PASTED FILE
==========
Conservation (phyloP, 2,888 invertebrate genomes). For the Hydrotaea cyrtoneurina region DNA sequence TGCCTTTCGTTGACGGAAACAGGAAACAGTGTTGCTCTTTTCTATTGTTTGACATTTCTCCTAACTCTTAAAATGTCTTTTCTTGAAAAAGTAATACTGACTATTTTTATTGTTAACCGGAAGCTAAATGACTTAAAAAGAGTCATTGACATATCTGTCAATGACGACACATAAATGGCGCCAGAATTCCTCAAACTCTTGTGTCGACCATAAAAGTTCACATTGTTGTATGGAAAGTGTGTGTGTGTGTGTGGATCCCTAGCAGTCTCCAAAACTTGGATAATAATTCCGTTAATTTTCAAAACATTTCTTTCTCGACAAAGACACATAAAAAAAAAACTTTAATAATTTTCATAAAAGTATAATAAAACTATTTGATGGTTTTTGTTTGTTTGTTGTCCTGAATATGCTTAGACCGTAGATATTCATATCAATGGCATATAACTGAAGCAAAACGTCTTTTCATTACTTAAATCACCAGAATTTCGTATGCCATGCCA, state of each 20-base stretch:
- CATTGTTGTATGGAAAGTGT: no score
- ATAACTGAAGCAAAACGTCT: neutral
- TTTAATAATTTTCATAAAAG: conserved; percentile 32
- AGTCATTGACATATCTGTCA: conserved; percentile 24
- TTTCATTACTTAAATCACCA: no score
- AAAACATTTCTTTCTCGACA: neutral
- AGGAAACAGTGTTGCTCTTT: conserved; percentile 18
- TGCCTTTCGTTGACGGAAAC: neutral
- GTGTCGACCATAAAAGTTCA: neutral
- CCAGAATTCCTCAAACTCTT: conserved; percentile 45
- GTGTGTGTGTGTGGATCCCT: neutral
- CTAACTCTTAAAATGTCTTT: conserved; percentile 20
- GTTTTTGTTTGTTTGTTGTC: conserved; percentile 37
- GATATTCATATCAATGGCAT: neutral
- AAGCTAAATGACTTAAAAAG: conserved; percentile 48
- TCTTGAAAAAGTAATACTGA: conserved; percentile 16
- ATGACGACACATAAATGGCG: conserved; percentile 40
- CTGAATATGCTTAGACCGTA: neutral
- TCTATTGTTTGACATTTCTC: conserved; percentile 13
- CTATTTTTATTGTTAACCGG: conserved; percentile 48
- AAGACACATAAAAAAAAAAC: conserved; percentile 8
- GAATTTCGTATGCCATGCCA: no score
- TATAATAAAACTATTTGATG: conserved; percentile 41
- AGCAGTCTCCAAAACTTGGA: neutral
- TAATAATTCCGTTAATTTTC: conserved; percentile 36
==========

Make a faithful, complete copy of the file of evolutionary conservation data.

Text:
Conservation (phyloP, 2,888 invertebrate genomes). For the Hydrotaea cyrtoneurina region DNA sequence TGCCTTTCGTTGACGGAAACAGGAAACAGTGTTGCTCTTTTCTATTGTTTGACATTTCTCCTAACTCTTAAAATGTCTTTTCTTGAAAAAGTAATACTGACTATTTTTATTGTTAACCGGAAGCTAAATGACTTAAAAAGAGTCATTGACATATCTGTCAATGACGACACATAAATGGCGCCAGAATTCCTCAAACTCTTGTGTCGACCATAAAAGTTCACATTGTTGTATGGAAAGTGTGTGTGTGTGTGTGGATCCCTAGCAGTCTCCAAAACTTGGATAATAATTCCGTTAATTTTCAAAACATTTCTTTCTCGACAAAGACACATAAAAAAAAAACTTTAATAATTTTCATAAAAGTATAATAAAACTATTTGATGGTTTTTGTTTGTTTGTTGTCCTGAATATGCTTAGACCGTAGATATTCATATCAATGGCATATAACTGAAGCAAAACGTCTTTTCATTACTTAAATCACCAGAATTTCGTATGCCATGCCA, state of each 20-base stretch:
- CATTGTTGTATGGAAAGTGT: no score
- ATAACTGAAGCAAAACGTCT: neutral
- TTTAATAATTTTCATAAAAG: conserved; percentile 32
- AGTCATTGACATATCTGTCA: conserved; percentile 24
- TTTCATTACTTAAATCACCA: no score
- AAAACATTTCTTTCTCGACA: neutral
- AGGAAACAGTGTTGCTCTTT: conserved; percentile 18
- TGCCTTTCGTTGACGGAAAC: neutral
- GTGTCGACCATAAAAGTTCA: neutral
- CCAGAATTCCTCAAACTCTT: conserved; percentile 45
- GTGTGTGTGTGTGGATCCCT: neutral
- CTAACTCTTAAAATGTCTTT: conserved; percentile 20
- GTTTTTGTTTGTTTGTTGTC: conserved; percentile 37
- GATATTCATATCAATGGCAT: neutral
- AAGCTAAATGACTTAAAAAG: conserved; percentile 48
- TCTTGAAAAAGTAATACTGA: conserved; percentile 16
- ATGACGACACATAAATGGCG: conserved; percentile 40
- CTGAATATGCTTAGACCGTA: neutral
- TCTATTGTTTGACATTTCTC: conserved; percentile 13
- CTATTTTTATTGTTAACCGG: conserved; percentile 48
- AAGACACATAAAAAAAAAAC: conserved; percentile 8
- GAATTTCGTATGCCATGCCA: no score
- TATAATAAAACTATTTGATG: conserved; percentile 41
- AGCAGTCTCCAAAACTTGGA: neutral
- TAATAATTCCGTTAATTTTC: conserved; percentile 36